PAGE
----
South Sudan's oil facility 'bombed by Sudan'
South Sudan has accused Sudan of bombing one of its oil facilities, despite recent moves to defuse the conflict between the two countries.
A number of blasts have been heard in South Sudan, with a military official telling the BBC that the Unity oil field was targeted.
The government in Khartoum has so far made no public comments on the claim.
On Friday, South Sudan said it was withdrawing its troops from the disputed Heglig oil field.
Sudan claimed it had regained the area by force.
Heglig is internationally accepted to be part of Sudanese territory - although the precise border is yet to be demarcated.
Other issues dividing the two countries are the transit fees the South should pay Sudan to use its oil pipelines and the status of the province of Abyei.
The escalating fighting and rhetoric between the two sides over the past week has led to fears of all-out war.
US President Barack Obama has urged the presidents in Khartoum and Juba to "have the courage" to return to the negotiating table and resolve their differences peacefully.
South Sudan seceded last July following a 2005 peace deal that ended a two-decade civil war in which more than 1.5 million people died.
Both Sudan and the South are reliant on their oil revenues, which account for 98% of South Sudan's budget. But the two countries cannot agree how to divide the oil wealth of the former united state. Some 75% of the oil lies in the South but all the pipelines run north. It is feared that disputes over oil could lead the two neighbours to return to war.
Although they were united for many years, the two Sudans were always very different. The great divide is visible even from space, as this Nasa satellite image shows. The northern states are a blanket of desert, broken only by the fertile Nile corridor. South Sudan is covered by green swathes of grassland, swamps and tropical forest.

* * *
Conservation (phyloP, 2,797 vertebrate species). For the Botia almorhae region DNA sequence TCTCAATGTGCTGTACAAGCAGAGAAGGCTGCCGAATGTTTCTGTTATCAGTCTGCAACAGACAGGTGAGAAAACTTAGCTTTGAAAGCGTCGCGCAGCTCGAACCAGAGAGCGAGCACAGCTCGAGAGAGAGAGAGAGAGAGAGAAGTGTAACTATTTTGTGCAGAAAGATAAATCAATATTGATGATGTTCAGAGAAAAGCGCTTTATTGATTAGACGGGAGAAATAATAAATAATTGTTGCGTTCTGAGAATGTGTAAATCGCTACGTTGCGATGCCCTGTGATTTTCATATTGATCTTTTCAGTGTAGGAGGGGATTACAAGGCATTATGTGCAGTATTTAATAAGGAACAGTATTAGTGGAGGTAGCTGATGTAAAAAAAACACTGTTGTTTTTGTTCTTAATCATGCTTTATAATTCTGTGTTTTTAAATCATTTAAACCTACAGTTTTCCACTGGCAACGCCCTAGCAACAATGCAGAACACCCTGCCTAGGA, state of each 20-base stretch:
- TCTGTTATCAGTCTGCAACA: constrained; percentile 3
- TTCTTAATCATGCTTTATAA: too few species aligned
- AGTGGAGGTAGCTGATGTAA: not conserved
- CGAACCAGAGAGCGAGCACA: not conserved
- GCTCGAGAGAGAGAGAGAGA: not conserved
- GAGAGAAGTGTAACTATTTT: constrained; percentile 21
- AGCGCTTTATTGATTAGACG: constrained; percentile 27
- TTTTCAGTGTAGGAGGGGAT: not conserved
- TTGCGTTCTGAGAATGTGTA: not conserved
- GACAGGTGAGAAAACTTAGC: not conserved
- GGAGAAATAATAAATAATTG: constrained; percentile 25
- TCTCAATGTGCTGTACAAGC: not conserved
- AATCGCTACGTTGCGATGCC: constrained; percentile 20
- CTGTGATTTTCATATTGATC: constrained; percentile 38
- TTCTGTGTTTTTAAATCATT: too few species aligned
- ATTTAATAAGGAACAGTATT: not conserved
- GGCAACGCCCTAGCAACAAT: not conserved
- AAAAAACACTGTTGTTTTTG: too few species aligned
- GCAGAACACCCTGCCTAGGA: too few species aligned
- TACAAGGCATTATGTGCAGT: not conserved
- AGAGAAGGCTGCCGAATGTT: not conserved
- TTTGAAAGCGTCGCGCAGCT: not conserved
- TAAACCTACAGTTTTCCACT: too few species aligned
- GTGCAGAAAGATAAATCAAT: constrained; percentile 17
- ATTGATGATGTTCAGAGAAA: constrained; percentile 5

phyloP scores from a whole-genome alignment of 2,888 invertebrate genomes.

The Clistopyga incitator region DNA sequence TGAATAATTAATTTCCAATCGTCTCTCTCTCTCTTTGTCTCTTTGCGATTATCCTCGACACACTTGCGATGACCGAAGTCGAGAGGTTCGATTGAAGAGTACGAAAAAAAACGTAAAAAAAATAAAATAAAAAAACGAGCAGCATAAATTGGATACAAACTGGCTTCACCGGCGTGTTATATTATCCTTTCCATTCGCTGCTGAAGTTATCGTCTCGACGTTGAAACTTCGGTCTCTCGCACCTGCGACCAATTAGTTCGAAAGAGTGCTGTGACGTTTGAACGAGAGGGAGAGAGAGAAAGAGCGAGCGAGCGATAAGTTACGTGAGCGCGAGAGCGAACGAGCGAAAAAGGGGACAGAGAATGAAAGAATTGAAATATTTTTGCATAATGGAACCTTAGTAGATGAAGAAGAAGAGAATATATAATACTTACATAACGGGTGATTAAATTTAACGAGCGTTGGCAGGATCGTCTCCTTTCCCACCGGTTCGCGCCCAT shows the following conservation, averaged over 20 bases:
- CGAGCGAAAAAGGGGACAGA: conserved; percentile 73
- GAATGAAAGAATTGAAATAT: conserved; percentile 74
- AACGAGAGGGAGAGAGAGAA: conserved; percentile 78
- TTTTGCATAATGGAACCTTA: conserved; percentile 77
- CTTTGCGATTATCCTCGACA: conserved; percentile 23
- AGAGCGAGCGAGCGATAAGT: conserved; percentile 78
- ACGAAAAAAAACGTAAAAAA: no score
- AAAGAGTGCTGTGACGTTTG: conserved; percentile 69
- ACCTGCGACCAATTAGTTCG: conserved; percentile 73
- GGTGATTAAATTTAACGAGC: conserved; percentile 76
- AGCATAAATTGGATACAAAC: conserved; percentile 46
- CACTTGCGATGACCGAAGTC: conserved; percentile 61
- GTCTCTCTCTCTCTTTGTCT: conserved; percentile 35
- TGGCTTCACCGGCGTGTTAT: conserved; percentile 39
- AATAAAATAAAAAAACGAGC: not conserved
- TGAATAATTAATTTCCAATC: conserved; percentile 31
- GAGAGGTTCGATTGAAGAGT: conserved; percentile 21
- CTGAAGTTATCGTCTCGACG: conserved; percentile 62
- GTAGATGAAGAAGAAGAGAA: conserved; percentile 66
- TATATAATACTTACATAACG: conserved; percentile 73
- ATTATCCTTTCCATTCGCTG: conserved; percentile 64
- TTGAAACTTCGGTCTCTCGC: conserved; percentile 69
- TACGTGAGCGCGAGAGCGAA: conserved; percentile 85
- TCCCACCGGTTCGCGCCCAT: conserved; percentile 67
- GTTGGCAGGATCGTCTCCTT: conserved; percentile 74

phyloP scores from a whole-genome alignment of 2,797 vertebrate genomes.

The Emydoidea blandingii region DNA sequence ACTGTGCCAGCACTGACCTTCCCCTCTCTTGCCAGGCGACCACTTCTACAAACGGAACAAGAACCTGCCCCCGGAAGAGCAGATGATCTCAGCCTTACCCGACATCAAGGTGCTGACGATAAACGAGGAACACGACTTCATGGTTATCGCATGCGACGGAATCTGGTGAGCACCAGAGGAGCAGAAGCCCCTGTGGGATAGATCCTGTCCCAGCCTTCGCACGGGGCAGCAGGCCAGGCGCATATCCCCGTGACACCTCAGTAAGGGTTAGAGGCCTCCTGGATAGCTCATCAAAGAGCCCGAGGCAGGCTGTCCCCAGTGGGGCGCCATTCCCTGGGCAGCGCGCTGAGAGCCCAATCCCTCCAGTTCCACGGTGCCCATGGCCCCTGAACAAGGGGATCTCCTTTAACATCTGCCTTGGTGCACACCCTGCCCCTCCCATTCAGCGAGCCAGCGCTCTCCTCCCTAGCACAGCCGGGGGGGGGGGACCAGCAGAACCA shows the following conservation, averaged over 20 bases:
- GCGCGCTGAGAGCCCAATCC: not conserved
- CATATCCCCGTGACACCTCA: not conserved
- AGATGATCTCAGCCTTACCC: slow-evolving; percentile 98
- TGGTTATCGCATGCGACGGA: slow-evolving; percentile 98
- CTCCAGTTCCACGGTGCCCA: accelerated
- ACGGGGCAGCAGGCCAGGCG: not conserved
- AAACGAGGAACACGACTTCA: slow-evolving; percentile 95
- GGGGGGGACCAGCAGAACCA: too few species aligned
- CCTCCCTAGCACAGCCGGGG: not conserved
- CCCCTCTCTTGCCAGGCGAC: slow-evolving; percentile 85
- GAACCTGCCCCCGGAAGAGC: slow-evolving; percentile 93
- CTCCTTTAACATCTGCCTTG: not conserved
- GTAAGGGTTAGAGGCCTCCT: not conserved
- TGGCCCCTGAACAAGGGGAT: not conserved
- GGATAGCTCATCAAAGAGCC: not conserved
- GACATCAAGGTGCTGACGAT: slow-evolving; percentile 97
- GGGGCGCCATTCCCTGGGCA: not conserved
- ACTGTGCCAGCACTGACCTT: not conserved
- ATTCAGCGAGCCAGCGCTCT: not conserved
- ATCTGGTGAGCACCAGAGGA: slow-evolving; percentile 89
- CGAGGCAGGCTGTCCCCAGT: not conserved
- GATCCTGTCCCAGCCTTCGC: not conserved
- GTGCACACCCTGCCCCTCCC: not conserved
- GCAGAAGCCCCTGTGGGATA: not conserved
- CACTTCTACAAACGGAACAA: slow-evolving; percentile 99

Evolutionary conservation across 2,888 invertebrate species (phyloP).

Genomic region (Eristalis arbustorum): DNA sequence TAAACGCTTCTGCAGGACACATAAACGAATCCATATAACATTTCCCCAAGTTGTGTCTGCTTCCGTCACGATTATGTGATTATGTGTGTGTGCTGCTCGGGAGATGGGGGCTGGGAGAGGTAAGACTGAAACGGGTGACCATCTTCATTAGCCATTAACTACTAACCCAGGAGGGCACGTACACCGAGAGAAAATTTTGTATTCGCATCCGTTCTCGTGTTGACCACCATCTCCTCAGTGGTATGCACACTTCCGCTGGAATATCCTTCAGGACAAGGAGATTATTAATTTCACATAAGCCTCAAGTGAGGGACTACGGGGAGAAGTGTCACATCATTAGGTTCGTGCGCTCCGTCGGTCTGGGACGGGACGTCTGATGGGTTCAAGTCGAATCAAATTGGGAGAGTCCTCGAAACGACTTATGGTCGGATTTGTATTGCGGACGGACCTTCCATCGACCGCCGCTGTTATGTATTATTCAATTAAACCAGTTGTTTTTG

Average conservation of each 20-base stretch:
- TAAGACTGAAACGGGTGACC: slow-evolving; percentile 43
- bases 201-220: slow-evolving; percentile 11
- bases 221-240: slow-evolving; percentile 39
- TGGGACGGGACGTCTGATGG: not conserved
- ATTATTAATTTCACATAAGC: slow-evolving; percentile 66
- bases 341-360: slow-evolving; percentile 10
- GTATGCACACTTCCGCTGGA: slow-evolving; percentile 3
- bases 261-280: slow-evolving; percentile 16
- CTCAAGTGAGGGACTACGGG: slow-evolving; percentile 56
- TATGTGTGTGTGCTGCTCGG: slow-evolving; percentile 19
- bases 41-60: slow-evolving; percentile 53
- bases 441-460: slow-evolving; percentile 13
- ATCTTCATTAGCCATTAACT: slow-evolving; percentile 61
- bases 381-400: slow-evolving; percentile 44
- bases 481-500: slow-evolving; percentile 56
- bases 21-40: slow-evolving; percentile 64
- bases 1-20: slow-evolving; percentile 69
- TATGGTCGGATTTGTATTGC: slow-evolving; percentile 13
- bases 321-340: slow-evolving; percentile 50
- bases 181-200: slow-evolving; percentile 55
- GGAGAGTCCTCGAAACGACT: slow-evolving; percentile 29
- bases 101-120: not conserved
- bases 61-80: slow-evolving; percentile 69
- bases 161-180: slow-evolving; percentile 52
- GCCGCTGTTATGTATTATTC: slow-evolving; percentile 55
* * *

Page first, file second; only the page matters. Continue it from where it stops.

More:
Sudan's arid north is mainly home to Arabic-speaking Muslims. But in South Sudan there is no dominant culture. The Dinkas and the Nuers are the largest of more than 200 ethnic groups, each with its own languages and traditional beliefs, alongside Christianity and Islam.
The health inequalities in Sudan are illustrated by infant mortality rates. In South Sudan, one in 10 children die before their first birthday. Whereas in the more developed northern states, such as Gezira and White Nile, half of those children would be expected to survive.
The gulf in water resources between north and south is stark. In Khartoum, River Nile, and Gezira states, two-thirds of people have access to piped drinking water and pit latrines. In the south, boreholes and unprotected wells are the main drinking sources. More than 80% of southerners have no toilet facilities whatsoever.
Throughout the two Sudans, access to primary school education is strongly linked to household earnings. In the poorest parts of the south, less than 1% of children finish primary school. Whereas in the wealthier north, up to 50% of children complete primary level education.
Conflict and poverty are the main causes of food insecurity in both countries. In Sudan, many of the residents of war-affected Darfur and the border states of Blue Nile and South Kordofan, depend on food aid. The UN said about 2.8m people in South Sudan would require food aid in 2013. The northern states tend to be wealthier, more urbanised and less reliant on agriculture.